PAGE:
Old 10-06-2020, 06:50 AM
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To many variables to be consistent. We constantly change the spread to match conditions. Wind, tide, direction we are trolling and speed can change as well.

I watch the spread from the tower and instruct the position based on the running action of the lure or bait. It is seldom the same from day to day. I tell the mate and crew to watch the action and through the course of the day they adapt to the conditions.

If the team is watching and paying attention when the bite comes they should know to replicate what was going on when we got bit.

I found that most of my charters love being part of the crew and want to learn and feel like they are part of the team. It's a lot more fun than just staring out of the back of the boat for hours waiting for a bite.

Full participation makes the slow days go by much quicker.
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Old 10-06-2020, 09:04 AM
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Sounds way too complicated to me for a day of fishing unless you are running a charter
If people with us know what they are doing...they do it..and I may comment on moving the bait closer or further
If they don't, we put the spread out and show them how
Fish hits...I repeat the instructions I told the newbies on the way out.
If they screw up..oh well..its just fishing




Old 10-06-2020, 09:16 AM
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I primarily king fish but for consistency I put a long line out at 80 pulls, 1 outside at 40 pulls, another outside at 20 pulls, and a propwash bait at 10-15 pulls, one bait on downrigger 15 pulls and then whatever depth desired.
Old 10-08-2020, 08:39 AM
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Originally Posted by 20biminitwist View Post
To many variables to be consistent. We constantly change the spread to match conditions. Wind, tide, direction we are trolling and speed can change as well.

I watch the spread from the tower and instruct the position based on the running action of the lure or bait. It is seldom the same from day to day. I tell the mate and crew to watch the action and through the course of the day they adapt to the conditions.

If the team is watching and paying attention when the bite comes they should know to replicate what was going on when we got bit.

I found that most of my charters love being part of the crew and want to learn and feel like they are part of the team. It's a lot more fun than just staring out of the back of the boat for hours waiting for a bite.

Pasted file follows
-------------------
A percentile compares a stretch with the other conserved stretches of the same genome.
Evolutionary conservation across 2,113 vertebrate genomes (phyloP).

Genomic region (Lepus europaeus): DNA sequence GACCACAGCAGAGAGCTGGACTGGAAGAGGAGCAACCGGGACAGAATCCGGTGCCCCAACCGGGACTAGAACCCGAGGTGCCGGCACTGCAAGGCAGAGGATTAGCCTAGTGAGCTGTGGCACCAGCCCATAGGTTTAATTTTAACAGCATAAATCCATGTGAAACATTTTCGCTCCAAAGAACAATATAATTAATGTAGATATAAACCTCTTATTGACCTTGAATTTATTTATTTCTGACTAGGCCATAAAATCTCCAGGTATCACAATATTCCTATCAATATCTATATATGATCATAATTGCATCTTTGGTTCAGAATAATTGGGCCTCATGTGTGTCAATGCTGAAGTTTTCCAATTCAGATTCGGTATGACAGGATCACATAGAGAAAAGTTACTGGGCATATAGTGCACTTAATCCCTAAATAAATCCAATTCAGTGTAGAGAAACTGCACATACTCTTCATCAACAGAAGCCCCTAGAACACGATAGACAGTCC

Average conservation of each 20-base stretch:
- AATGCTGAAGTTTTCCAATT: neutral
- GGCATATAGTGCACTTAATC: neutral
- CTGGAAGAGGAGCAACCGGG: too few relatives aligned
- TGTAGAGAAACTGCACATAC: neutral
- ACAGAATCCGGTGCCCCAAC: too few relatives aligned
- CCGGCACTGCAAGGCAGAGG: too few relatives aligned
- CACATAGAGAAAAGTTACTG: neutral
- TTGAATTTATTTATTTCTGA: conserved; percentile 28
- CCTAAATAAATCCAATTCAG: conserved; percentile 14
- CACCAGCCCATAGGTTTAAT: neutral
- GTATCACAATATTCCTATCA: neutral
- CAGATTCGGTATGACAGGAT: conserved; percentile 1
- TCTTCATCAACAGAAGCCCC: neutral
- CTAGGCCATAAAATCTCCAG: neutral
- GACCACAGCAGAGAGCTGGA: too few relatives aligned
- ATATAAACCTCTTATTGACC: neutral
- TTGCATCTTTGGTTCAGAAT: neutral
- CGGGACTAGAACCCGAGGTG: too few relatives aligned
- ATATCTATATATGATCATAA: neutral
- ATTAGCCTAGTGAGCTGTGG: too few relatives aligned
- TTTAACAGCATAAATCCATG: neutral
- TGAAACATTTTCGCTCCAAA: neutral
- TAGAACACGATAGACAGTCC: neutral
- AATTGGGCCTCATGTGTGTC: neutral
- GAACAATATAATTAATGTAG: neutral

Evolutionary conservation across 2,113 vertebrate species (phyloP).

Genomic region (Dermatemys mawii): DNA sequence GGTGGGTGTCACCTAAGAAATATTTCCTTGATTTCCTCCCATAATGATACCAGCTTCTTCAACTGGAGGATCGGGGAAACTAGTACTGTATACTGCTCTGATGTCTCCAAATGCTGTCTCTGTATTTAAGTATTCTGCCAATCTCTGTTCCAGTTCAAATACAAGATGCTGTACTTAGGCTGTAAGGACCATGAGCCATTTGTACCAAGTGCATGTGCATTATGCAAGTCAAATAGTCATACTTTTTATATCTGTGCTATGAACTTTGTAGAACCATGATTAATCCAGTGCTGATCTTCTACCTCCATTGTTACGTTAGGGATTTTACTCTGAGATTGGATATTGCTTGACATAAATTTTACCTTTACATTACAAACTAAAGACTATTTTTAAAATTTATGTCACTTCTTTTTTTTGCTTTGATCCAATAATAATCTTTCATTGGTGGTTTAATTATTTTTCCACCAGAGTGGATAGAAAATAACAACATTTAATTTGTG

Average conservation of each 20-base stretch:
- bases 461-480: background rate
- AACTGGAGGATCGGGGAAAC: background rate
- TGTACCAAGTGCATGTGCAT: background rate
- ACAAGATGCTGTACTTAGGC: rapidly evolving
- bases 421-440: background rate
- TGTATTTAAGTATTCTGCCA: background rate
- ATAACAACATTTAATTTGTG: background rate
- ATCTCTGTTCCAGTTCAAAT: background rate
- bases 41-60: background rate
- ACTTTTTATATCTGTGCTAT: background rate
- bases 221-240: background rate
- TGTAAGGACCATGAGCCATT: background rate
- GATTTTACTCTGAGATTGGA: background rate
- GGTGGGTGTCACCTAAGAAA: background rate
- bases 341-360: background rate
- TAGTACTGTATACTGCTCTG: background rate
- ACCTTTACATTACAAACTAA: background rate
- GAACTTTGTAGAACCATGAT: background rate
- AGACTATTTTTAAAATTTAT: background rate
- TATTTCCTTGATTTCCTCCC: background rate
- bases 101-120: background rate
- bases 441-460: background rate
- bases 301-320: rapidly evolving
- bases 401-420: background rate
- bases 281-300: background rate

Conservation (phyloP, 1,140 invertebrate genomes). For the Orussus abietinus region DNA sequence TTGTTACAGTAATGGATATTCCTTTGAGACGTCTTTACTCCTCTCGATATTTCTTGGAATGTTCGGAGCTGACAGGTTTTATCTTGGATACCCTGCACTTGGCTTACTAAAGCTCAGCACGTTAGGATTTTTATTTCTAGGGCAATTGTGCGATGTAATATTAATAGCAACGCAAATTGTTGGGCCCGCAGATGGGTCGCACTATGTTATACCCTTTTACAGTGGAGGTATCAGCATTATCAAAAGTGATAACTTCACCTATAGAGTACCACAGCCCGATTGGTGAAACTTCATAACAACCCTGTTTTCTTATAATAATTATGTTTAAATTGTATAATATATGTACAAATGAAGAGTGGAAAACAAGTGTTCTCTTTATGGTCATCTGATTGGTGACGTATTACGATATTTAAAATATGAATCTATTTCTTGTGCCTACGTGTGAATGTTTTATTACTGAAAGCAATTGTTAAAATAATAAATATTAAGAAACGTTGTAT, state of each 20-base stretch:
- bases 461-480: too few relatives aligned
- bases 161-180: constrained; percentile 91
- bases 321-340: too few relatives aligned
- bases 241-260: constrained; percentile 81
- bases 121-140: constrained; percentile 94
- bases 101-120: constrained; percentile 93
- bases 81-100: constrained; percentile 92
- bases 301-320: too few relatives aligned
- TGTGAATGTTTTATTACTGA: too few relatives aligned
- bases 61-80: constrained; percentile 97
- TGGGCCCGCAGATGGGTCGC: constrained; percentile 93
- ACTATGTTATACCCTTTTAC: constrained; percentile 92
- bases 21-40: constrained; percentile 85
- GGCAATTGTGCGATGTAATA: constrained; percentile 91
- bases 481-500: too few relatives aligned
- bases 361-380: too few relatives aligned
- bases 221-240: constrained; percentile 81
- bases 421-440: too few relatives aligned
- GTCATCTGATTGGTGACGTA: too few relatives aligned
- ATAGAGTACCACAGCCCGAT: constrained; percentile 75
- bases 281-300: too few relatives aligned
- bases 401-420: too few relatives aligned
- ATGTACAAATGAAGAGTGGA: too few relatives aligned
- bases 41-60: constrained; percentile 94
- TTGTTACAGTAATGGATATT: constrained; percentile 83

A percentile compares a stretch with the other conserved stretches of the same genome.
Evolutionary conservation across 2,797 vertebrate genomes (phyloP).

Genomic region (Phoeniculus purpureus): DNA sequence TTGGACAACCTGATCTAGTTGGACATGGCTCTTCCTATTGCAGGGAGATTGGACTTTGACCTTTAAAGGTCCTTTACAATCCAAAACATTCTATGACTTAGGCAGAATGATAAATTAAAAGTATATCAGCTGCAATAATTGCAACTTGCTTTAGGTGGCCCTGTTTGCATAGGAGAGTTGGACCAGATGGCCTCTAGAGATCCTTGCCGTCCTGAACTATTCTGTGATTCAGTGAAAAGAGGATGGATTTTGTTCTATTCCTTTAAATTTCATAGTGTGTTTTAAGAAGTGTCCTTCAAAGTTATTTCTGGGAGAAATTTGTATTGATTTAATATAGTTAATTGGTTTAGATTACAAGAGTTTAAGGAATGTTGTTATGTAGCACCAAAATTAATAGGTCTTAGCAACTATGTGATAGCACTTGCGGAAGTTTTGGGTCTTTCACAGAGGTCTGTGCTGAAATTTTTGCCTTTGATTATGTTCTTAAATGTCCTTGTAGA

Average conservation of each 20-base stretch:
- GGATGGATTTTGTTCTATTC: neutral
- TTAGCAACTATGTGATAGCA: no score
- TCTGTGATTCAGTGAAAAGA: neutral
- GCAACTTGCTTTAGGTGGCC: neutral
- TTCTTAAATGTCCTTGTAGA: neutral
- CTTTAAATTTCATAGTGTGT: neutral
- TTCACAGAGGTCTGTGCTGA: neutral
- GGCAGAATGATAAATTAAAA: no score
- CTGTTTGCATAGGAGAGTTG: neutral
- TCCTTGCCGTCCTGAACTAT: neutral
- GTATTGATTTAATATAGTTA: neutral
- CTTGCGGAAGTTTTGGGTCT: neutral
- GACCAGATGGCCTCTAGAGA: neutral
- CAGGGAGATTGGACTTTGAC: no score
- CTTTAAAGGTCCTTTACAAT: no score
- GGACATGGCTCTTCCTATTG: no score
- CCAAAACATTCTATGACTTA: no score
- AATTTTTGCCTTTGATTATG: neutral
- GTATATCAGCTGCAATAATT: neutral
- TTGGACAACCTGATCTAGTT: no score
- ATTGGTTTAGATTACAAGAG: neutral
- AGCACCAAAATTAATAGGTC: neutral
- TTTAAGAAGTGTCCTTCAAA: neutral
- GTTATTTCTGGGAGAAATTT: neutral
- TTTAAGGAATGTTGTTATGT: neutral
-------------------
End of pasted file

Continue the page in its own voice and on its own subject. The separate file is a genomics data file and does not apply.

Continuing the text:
Full participation makes the slow days go by much quicker.
This ^^^ Marking lines is not going to work, because conditions change each trip. The basics are the same of course, and are directed by the first mate or guy with the most time in your cockpit. My crew has been fishing as a unit with each other so they know where each bait should be placed. But for example, some days the Spanish Mackeral that is hooked on/trailing our Squid Chain teaser is jumping up and nailing our short rigger bait due to a chop or big swell. Then you have to adjust on the fly. Some days it is tough to see the baits, so the tower guy will direct bait placement from above. We may set our dredges at the "standard" distance at the beginning of each trip, but even that might change during the day, depending on the bite and what we are seeing. At the helm, I'll even watch how fast a boat that is hooking up next to me is trolling, or whether he is getting his bites up sea or down sea, and adjust to match. Lots of variables come into play each trip. Yes, everyone in the cockpit should be on the same page on the basics of where to place long/short rigger and flatline baits in the spread, (and the teasers and dredges). If necessary, discuss as needed, but the best crews have it down anyway. Mandating that your left short should be exactly 68FT out every trip is not necessary.

Last edited by cobraarvey; 10-08-2020 at 08:47 AM.
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Old 10-08-2020, 05:55 PM
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Like cobra just stated, it’s different almost every trip depending on the conditions. The baits need to swim correctly so the distance will vary to get them In the right spot in the wake. Some days that needs to be closer or further from the boat. Some days the fish just want baits set further back while other days they will eat right off the transom. Getting the presentation correct is way more important than preset footages. Once you find out what works on a given day, repeat it over and over until it stops working. The next trip start there and adjust as necessary.
Old 10-08-2020, 06:00 PM
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Down here it seems like guy lines up hits auto pilot then sets his own lines while plowing the whole fairway .